Three hundred metres east of the Hall the River Eye has been dammed to form a 300m long oval lake with serpentine tail to the south, in the centre of which is a large wooded island. The serpentine tail extends into the Cottage Plantation, circular, 400m in diameter, and with woodland walks. This was planted between 1818 and 1824. The landscaping of the 1770s and later also included the planting of clumps; a cohesive circular example survives 300m south-east of the Hall, together with less compact examples and large numbers of mature, individual trees, mostly oak. Further planting took place after the Grettons purchased Stapleford in the 1890s, and the many small clumps of oak, Turkey oak, beech, lime and red horse chestnut date from this time.

Some 700m north of the Hall the Saxby road along the park edge crosses the Eye Bridge, a brick structure of 1773. About 50m north-east is the former estate mill (mid C19, listed grade II), now a house, while 50m south of the bridge are eight almshouses (listed grade II) of 1732, enlarged in the Picturesque style in 1820. Shepherd's Cottage (listed grade II), a mid C19 estate cottage, lies at the south-west corner of the park.

The park is first mentioned in 1640, when it had a lodge and contained eighty deer. It was presumably created in the 1630s when the Hall was remodelled. In 1775 Lancelot Brown was paid £31.10s for a visit to Stapleford. Although no plan or other documentation survives, the visit almost certainly produced a scheme for landscaping, planting and the serpentine lake, the construction of which was supervised by William Ireland, one of Brown's foremen. The work was apparently substantially complete by 1777, although at that date the park remained very confined, barely extending west or north of the Hall and only a little to the south. The final enclosure of Stapleford?s three fields took place in 1772, and farmhouses began to be built out in the new, enclosed, fields; Stapleford village, in the Middle Ages a large settlement, may have seen further contraction. In 1818 local roads were closed and the park tripled in size, a further major enlargement before 1834 effectively creating the park as here registered. At first the eastern boundary of the enlarged park was the canal, later the railway.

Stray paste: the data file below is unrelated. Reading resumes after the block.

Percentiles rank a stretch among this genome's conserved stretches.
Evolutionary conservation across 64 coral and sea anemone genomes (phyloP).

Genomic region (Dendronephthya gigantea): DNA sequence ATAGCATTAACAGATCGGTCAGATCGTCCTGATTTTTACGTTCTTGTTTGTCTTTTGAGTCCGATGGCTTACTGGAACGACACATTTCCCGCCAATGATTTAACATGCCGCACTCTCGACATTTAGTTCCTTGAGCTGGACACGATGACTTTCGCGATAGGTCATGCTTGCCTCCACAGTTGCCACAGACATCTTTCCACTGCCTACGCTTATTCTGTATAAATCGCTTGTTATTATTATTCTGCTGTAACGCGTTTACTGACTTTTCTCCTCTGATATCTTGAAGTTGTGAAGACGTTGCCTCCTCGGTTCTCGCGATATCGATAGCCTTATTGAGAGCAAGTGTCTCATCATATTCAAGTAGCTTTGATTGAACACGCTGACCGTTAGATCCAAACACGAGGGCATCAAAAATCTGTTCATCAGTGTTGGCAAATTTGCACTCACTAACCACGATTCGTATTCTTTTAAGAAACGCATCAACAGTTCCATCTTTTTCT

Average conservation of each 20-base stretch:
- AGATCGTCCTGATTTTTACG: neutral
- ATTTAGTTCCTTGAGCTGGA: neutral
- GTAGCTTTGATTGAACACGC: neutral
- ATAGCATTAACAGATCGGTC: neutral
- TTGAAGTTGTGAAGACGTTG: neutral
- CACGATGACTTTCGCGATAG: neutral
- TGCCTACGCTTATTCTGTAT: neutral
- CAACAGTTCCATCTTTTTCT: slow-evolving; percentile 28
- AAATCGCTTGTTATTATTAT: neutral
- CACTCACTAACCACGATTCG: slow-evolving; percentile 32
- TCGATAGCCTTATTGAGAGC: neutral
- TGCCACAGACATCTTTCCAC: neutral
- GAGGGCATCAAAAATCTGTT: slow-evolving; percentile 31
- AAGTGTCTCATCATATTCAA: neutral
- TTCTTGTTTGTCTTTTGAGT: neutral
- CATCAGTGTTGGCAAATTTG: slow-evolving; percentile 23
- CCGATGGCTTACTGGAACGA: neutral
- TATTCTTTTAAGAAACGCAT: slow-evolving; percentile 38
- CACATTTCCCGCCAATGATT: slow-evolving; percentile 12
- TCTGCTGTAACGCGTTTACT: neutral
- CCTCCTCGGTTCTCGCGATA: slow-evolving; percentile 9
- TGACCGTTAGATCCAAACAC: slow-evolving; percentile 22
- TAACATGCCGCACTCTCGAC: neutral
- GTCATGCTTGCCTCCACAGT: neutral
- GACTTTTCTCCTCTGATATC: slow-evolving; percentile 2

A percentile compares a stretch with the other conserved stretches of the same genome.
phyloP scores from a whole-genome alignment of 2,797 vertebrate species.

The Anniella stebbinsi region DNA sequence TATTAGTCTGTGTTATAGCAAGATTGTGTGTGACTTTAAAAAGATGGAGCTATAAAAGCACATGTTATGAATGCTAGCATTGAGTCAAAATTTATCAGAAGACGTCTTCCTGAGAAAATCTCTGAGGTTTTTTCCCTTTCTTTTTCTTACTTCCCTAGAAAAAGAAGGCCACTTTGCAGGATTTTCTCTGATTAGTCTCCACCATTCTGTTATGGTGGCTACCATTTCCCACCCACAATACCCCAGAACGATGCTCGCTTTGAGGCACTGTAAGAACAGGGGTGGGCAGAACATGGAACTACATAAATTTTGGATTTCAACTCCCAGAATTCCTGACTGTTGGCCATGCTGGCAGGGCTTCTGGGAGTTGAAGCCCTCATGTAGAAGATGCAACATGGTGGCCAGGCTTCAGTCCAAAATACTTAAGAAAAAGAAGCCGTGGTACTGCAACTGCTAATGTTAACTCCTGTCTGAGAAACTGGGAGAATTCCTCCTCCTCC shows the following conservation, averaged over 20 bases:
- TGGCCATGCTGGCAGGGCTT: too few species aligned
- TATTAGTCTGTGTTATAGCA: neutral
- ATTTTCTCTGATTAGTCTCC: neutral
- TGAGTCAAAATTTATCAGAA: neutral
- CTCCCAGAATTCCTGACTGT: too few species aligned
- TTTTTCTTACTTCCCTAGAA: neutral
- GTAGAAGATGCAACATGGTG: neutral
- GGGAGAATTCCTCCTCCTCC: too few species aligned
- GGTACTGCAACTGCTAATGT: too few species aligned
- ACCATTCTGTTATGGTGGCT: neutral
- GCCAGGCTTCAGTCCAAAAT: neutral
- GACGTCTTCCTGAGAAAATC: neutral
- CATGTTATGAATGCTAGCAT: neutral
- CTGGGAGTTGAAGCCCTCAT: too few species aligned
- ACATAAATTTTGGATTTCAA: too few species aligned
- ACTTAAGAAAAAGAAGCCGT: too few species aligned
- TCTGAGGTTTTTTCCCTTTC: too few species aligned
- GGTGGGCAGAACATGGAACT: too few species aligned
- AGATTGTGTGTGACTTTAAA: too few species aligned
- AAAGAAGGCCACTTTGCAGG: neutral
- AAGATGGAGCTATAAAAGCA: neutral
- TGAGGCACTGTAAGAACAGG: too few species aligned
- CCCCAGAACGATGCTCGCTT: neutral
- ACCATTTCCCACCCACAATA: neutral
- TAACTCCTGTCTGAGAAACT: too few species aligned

Some 100m west of the Hall are the brick-walled former kitchen gardens, the main c 100m square compartment perhaps of c 1670. Along its north side is a lean-to glasshouse with raised central section, built against the back wall of which is the early C19 stone gardener's cottage. There is a walk with herbaceous border along the outside of the south wall of the garden, with a pergola giving views southward across the park. To the west of the main garden is another garden compartment, on the north side of which is another gardener's house. The kitchen gardens were converted to pleasure gardens and fruit grounds after the Hall became a hotel.


N Pevsner, E Williamson and G K Brandwood, The Buildings of England: Leicestershire and Rutland (1984), pp 386-9

P Liddle and R F Hartley, The Development of Stapleford Park, Leicestershire (Leicestershire Museums 1996)

L Cantor and A Squires, The Historic Parks and Gardens of Leicestershire and Rutland (1997), p 34

C Gallagher, Stapleford Park: A Survey of the Landscape (1998)

Maps OS 6" to 1 mile:

Leicestershire sheet 20 NE, 1st edition published 1881

Leicestershire sheet 20 NE, 2nd edition published 1904

Leicestershire sheet 20 SE, 1st edition published 1889

Leicestershire sheet 20 SE, 2nd edition published 1904

Leicestershire sheet 20 NE, 1931 edition

OS 25" to 1 mile: Leicestershire sheet 20.12, 2nd edition published 1904

Description written: July 1998 Amended: May 1999

Register Inspector: PAS

Edited: July 1999

Visitor Access, Directions & Contacts

The following is from the Register of Parks and Gardens of Special Historic Interest. For the most up-to-date Register entry, please visit the The National Heritage List for England (NHLE):


Before the mid C16 Stapleford's two manors had been reunited by the Sherards. William Sherard was knighted in 1622 and was created Lord Sherard and granted the Irish peerage of Baron of Leitrim in 1627. It was under him that the Hall was rebuilt and, almost certainly, the park created. The Hall was greatly enlarged c 1670 by his son Benet Sherard. His son, also Benet, was created Baron of Harborough, and in 1719 Earl of Harborough. The second Earl, Philip, succeeded in 1732; the third, Benet, in 1759; the fourth, Robert, who commissioned Lancelot Brown (1716-83) to devise a scheme to landscape the park, modified the Hall and rebuilt the church, in 1770; the fifth, Philip, in 1799; and the sixth and last, Robert (d 1859), in 1807. It was in the time of the sixth Earl, between c 1818 and 1834, that the park was enlarged to its present size, most of its ornamental woodland planted and many of the lodges and other estate buildings constructed. The sixth Earl was survived by his wife who lived on until 1886. Stapleford was then sold to James Hornsby, who in 1894 sold it to John Gretton who carried out much alteration and new building. His son, who inherited in 1899 and later became Lord Gretton, remained at Stapleford until the 1980s. The Hall is today a hotel, whose owners also own or lease the adjacent parkland. The greater part of the registered park remains (1998) in private hands.


  • 18th Century (1701 to 1800)
  • Late 18th Century (1775 to 1799)
Associated People
Features & Designations


  • The National Heritage List for England: Register of Parks and Gardens

  • Reference: GD1964
  • Grade: II


  • Lawn
  • Croquet Lawn
  • Bed
  • Border
  • House (featured building)
  • Description: The house was built in the ealy-17th century, and greatly enlarged in 1670. It has since been altered.
  • Earliest Date:
  • Latest Date:
  • Deer Park
  • Walled Garden
  • Hotel
Key Information





Principal Building



18th Century (1701 to 1800)





Open to the public


Civil Parish